Julius Baer Group Ltd. shareholders approved the bank’s 2013 compensation report in a non-binding vote, a year after rejecting the Swiss bank’s pay plan.
Investors accepted the report, including total compensation of 5.9 million Swiss francs ($6.7 million) for Chief Executive Officer Boris Collardi, in a vote at the annual general meeting today, the Zurich-based company said in an e-mailed statement.
“In response to the rejection of last year’s remuneration report, the board of directors reassessed and reshaped the group’s compensation system from the ground up,” Daniel Sauter, chairman of Julius Baer, said in a speech published on the company’s website. “Through discussions with many shareholders, we learned what we needed to change.”
The report was backed by 92.1 percent in the vote, according to an e-mail from Sabine Jaenecke, a spokeswoman for Julius Baer, the third-largest Swiss wealth manager.
Julius Baer rose 0.9 percent to 41.31 francs by 4:02 p.m. in Zurich trading, trimming the stock’s decline this year to 3.6 percent.
Julius Baer is revising compensation after opposition to excessive pay stiffened among the Swiss following the government bailout of UBS AG, Switzerland’s biggest bank, in 2008 and a plan -- later scrapped -- by Novartis AG to pay departing Chairman Daniel Vasella as much as $78 million.
Last year, 64 percent of Julius Baer shareholders rebuffed the 2012 pay of Collardi, 39, in a non-binding vote.
In March of last year, Swiss voters approved rules giving shareholders a binding vote on managers’ pay. All publicly traded Swiss companies have to implement the rules, known as the fat-cat initiative, by 2015.
UBS and Credit Suisse Group AG, the nation’s second-biggest bank, will hold their usual non-binding votes on pay and ask shareholders to approve plans for adapting to the new rules at annual meetings in May. UBS boosted CEO Sergio Ermotti’s compensation by 21 percent to 10.73 million francs last year. Credit Suisse raised CEO Brady Dougan’s pay by 26 percent to 9.79 million francs.
Vontobel Holding AG, a Swiss asset and wealth manager, voluntarily held a binding vote at its annual shareholder meeting on April 2, in which investors approved the compensation of the board of directors and executive management.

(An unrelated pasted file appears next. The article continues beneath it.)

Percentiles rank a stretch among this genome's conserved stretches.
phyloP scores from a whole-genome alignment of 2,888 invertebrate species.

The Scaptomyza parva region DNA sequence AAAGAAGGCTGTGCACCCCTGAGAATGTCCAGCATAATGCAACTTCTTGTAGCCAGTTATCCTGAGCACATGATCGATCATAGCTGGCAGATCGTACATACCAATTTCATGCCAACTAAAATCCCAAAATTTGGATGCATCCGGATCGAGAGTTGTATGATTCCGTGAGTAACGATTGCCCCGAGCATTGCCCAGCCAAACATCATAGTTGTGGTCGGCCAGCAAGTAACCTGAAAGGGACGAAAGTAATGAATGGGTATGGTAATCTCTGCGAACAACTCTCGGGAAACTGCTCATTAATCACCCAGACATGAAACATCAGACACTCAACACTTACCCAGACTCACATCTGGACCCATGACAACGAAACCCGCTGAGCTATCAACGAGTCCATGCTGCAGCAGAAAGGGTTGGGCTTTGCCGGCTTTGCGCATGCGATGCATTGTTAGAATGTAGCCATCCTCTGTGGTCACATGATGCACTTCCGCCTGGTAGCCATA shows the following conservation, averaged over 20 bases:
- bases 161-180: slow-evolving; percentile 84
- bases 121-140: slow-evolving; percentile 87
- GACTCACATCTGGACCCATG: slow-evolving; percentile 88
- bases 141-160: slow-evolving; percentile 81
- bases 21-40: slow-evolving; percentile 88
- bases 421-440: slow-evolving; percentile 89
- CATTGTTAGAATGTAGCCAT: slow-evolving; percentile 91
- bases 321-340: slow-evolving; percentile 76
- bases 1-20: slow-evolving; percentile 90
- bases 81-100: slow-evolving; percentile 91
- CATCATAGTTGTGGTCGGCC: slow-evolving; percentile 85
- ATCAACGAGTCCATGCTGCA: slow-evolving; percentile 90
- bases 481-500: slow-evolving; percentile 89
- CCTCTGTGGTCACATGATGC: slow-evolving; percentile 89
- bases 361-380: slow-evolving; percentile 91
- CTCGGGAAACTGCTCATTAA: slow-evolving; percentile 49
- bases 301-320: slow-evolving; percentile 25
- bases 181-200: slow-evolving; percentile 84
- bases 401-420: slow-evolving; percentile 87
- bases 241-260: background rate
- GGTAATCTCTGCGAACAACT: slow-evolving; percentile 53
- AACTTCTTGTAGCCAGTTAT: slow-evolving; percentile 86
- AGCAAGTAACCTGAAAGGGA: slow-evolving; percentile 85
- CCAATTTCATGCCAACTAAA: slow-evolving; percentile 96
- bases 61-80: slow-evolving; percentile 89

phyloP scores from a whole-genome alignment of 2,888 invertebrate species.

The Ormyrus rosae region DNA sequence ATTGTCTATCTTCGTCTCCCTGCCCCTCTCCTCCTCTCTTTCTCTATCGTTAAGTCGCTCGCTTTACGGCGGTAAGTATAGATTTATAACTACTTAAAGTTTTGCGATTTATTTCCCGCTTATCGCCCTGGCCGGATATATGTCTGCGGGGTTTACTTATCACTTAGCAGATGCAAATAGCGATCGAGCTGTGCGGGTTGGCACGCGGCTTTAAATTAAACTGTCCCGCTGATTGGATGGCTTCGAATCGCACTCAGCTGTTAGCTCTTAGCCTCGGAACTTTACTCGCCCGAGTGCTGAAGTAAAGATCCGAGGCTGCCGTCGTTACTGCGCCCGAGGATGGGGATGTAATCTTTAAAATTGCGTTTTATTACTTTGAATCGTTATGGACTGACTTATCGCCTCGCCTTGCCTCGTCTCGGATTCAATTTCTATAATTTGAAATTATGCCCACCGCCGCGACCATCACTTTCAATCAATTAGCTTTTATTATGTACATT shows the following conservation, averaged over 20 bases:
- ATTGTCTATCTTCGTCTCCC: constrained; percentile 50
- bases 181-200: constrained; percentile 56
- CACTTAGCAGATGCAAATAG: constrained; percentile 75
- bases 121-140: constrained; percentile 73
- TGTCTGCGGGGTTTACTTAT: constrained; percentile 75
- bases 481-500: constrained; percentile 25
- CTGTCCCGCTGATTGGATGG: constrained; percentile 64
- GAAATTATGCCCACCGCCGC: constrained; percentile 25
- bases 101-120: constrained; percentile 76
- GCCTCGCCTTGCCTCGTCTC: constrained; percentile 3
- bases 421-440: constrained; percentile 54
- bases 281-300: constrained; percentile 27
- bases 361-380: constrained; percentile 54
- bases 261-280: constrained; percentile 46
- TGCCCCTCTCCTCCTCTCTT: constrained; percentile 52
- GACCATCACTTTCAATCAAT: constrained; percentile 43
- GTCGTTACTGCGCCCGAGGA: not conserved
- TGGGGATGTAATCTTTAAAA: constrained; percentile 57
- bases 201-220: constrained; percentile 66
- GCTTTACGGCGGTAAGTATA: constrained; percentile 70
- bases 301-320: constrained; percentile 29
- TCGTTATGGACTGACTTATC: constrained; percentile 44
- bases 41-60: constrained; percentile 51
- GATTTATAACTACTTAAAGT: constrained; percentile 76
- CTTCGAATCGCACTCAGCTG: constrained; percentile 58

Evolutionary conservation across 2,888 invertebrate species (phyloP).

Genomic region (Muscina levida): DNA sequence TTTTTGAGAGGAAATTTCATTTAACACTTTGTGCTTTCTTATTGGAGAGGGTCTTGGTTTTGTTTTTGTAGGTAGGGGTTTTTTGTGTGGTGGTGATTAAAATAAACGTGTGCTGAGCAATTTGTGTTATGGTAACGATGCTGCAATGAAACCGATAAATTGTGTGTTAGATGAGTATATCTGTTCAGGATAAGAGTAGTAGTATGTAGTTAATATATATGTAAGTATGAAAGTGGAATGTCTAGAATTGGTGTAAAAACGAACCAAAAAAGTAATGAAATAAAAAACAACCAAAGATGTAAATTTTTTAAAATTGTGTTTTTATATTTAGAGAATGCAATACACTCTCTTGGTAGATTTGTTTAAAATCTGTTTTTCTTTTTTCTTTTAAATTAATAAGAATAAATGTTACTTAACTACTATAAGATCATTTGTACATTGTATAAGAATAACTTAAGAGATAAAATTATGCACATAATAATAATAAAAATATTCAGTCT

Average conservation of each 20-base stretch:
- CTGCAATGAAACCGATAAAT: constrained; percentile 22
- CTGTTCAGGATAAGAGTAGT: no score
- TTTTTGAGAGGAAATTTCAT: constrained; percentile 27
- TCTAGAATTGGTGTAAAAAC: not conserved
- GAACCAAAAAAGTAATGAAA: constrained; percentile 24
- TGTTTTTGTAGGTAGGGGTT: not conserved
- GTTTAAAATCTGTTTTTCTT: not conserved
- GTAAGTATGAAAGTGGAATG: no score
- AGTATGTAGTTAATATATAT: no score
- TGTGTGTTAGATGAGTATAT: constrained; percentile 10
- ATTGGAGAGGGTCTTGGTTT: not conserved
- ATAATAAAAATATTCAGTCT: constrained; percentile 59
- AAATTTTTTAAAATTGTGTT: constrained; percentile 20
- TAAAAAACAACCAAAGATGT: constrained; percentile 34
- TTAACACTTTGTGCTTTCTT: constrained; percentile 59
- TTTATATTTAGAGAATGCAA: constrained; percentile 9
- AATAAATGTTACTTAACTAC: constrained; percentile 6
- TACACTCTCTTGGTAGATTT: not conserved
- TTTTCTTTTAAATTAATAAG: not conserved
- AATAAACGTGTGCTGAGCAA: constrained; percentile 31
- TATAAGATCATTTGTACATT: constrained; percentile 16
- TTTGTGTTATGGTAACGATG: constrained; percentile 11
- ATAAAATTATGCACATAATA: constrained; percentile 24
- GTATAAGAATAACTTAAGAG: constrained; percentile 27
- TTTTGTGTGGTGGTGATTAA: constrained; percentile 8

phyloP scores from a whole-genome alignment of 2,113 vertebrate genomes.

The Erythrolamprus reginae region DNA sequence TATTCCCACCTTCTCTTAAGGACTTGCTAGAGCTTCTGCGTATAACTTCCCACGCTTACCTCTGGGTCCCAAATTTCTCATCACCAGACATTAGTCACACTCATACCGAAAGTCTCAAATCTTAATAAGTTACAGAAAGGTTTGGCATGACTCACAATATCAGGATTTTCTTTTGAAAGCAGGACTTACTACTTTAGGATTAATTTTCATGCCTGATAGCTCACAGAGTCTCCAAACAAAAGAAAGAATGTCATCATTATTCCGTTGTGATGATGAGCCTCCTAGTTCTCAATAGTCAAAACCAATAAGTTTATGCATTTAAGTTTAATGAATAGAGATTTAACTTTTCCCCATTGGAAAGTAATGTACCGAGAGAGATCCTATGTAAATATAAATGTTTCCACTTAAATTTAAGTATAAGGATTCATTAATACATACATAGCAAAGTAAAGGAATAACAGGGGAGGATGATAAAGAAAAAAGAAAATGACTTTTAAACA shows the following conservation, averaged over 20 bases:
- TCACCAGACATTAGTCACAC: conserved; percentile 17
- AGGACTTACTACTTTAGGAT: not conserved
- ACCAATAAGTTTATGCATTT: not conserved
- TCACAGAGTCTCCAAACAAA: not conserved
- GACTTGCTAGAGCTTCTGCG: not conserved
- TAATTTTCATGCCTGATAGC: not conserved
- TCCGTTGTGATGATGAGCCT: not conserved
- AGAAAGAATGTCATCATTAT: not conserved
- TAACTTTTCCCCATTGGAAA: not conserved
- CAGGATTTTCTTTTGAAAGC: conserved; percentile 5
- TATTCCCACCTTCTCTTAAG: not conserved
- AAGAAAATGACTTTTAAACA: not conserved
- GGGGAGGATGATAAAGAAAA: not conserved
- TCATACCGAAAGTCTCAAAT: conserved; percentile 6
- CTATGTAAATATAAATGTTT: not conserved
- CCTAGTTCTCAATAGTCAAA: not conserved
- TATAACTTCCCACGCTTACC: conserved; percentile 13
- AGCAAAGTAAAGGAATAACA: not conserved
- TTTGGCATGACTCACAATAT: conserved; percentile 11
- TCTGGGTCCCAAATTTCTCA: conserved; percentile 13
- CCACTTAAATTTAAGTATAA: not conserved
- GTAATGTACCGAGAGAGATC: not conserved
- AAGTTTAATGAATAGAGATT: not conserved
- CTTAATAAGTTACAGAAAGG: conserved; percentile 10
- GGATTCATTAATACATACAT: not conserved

Julius Baer has said it’s implementing closer links between pay and performance, aligning the mixture of compensation methods with “prevailing market practices” and capping bonuses. The total management variable compensation for 2013 won’t exceed four times the sum of their base salaries and the company plans additional caps for 2014, the Zurich-based company said in the pay report on March 3.
Collardi, from Nyon, Switzerland, stopped a program of financial awards linked to integrating non-U.S. Merrill Lynch wealth-management units acquired from Bank of America Corp. in 2012. His compensation declined 12 percent last year after an 800,000-franc one-time payment related to the Merrill Lynch deal wasn’t repeated, according to the pay report.
Transferring Merrill Lynch clients and the profitability of units being absorbed were, however, among criteria for executive variable compensation in 2013. The company said in February it expects the purchase will add client assets toward the lower end of a target range of 57 billion francs to 72 billion francs, after 40 billion francs were booked and paid for last year.
Collardi told investors today that Julius Baer is working closely with the U.S. authorities to reach a settlement to a three-year probe by the Department of Justice. The bank is under investigation for helping Americans hide money from the Internal Revenue Service in a cross-border business that the company closed between 2009 and 2011. The probe has embroiled at least 14 Swiss banks.
“We are confident that this tax issue of the past can be resolved in the foreseeable future,” Collardi said.